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GoD: 'How to Code Your Own J2ME Simulator'

In this latest in depth feature for Gamasutra sister mobile game news site GamesOnDeck, Iomo Studio's Steve Longhurst <a href="http://www.gamesondeck.com/feature/1491/ditch_the_emulators_how_to_code_.php">describes the creation of a simple J2ME simulator<

Jason Dobson, Blogger

June 19, 2007

2 Min Read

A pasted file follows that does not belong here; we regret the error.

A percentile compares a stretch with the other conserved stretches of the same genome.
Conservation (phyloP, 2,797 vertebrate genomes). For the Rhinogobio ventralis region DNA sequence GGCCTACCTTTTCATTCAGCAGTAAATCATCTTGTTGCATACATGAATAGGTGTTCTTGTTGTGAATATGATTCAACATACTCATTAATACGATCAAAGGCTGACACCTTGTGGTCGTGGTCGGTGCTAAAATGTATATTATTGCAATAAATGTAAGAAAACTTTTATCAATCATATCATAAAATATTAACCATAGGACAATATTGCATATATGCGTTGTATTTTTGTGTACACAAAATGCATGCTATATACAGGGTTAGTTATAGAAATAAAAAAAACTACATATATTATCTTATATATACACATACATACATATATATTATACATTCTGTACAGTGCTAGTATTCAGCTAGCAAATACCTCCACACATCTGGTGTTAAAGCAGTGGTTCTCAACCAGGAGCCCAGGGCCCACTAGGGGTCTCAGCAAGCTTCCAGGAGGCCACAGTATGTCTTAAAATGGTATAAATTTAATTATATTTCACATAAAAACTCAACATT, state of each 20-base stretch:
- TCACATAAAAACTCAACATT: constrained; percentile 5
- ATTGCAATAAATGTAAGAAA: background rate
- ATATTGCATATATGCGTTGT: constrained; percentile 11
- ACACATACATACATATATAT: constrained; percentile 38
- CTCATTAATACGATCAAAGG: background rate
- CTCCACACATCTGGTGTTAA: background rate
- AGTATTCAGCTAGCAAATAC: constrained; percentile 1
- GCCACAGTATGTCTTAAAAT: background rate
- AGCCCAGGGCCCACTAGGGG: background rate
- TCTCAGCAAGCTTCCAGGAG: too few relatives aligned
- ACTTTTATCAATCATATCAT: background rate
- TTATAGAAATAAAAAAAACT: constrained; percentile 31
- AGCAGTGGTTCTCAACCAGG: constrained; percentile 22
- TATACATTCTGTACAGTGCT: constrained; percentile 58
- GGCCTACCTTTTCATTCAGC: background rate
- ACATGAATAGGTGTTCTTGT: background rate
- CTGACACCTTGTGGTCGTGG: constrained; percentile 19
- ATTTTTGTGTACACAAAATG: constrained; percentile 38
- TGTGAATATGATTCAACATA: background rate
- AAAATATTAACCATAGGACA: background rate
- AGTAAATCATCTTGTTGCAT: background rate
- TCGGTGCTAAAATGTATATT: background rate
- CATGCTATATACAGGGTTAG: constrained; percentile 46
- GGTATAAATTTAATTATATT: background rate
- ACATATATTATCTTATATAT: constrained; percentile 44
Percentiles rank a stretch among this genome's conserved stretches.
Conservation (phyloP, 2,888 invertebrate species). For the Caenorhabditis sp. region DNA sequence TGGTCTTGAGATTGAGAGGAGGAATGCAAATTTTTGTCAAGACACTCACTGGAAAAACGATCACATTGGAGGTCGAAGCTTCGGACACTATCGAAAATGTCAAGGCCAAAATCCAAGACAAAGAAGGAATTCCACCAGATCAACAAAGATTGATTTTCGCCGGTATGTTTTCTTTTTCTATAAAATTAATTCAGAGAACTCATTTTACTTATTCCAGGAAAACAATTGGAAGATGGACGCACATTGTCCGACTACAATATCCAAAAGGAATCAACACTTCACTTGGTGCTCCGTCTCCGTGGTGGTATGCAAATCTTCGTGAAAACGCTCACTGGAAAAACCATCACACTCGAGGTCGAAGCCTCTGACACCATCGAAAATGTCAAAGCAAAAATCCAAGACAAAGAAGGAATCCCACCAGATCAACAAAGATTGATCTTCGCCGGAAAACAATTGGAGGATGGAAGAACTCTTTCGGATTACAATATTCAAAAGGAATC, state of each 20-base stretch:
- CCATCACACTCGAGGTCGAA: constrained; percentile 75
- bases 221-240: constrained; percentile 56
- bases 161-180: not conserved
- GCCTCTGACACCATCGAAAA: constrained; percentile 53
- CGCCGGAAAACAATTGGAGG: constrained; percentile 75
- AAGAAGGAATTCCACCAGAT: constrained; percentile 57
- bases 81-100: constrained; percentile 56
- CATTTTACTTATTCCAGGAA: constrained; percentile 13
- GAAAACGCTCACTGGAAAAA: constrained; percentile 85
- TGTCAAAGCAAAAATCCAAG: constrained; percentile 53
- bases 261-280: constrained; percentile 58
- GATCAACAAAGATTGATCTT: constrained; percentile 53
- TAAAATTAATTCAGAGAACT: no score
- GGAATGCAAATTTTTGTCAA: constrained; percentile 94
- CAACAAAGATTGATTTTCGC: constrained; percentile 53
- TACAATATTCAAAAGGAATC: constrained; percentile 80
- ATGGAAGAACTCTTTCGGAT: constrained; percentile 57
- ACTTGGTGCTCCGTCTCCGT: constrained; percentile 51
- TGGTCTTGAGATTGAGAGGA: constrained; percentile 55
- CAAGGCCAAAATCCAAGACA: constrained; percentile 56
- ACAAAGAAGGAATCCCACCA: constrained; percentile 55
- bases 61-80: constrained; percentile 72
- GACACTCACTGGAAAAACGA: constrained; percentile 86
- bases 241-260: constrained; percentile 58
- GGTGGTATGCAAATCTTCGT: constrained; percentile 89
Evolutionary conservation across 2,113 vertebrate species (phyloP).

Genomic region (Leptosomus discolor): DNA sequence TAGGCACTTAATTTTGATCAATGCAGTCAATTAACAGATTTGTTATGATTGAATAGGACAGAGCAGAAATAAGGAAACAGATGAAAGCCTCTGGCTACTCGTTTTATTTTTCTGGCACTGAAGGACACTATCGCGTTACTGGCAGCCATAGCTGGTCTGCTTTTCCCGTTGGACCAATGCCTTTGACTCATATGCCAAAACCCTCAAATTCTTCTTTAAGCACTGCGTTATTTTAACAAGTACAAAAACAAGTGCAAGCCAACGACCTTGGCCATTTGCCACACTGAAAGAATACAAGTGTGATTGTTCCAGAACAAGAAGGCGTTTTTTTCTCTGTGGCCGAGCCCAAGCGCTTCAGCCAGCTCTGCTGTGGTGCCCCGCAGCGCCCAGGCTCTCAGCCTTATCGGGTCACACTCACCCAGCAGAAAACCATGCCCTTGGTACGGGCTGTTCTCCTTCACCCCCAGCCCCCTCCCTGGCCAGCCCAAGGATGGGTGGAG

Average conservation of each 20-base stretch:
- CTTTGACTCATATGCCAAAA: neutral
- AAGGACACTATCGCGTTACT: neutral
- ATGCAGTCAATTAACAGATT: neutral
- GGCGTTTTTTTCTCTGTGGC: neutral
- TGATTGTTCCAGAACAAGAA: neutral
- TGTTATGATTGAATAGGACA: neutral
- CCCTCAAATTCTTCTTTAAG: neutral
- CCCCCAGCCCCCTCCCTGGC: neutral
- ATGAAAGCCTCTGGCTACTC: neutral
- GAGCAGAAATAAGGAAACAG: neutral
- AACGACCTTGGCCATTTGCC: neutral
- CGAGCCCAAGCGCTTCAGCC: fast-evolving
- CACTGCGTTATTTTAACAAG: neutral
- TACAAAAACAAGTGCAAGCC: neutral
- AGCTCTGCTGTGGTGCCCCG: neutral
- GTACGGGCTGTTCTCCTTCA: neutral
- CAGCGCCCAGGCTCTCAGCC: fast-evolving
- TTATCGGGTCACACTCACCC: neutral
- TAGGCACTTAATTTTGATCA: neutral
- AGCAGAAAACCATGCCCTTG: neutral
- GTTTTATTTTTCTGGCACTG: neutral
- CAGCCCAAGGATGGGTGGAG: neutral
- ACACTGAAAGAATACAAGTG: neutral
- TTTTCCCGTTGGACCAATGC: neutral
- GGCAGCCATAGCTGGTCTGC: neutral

There are few things worse for a programmer than the delay between altering some lines of code and seeing those changes working in game. In this latest in depth feature for Gamasutra sister mobile game news site GamesOnDeck, Iomo Studio's Steve Longhurst describes the creation of a simple J2ME simulator which alleviates programmers from having to concern themselves with build processes that would otherwise take time away from other activities. Longhurst further explains in his introduction: “Developing J2ME games is especially prone to build process delay, with many steps required between compilation and final jar file output. Add to this the complication of many different device emulators with their slow start up times, poor keyboard response and limited debugging support. Mobile Java programming can be sped up and even made a pleasurable experience with the help of some J2SE code which simulates the J2ME APIs. This article will lead programmers through the creation of a deceptively simple J2ME simulator which speeds up programming, improves debugging, facilitates rapid prototyping, aids the creation of device independent code and frees you from build processes that may take minutes to complete.” He later comments on some of the benefits of creating a custom J2ME simulator application: “You might wonder if programming your own J2ME simulator is worth the effort, in the face of existing emulators from device manufacturers. My own simulator application grew out of a level design tool for a J2ME game. I wanted to use my game engine within the Java based design tool to provide rapid feedback to the designer. The simplest way to do this was to include the necessary J2ME support classes and methods within my design tool so the game engine class could be dropped in without any source code changes. While coding the design tool, the speed of standard Java development (compile and run) along with instant source code debugging made me wish I could carry on doing it for the rest of the game code.” You can now read the full GamesOnDeck feature on the subject, including more detailed explanation of Longhurst's custom J2ME simulator, including code samples as well as discussion on debugging, prototyping, and more (no registration required, please feel free to link to this feature from external websites).

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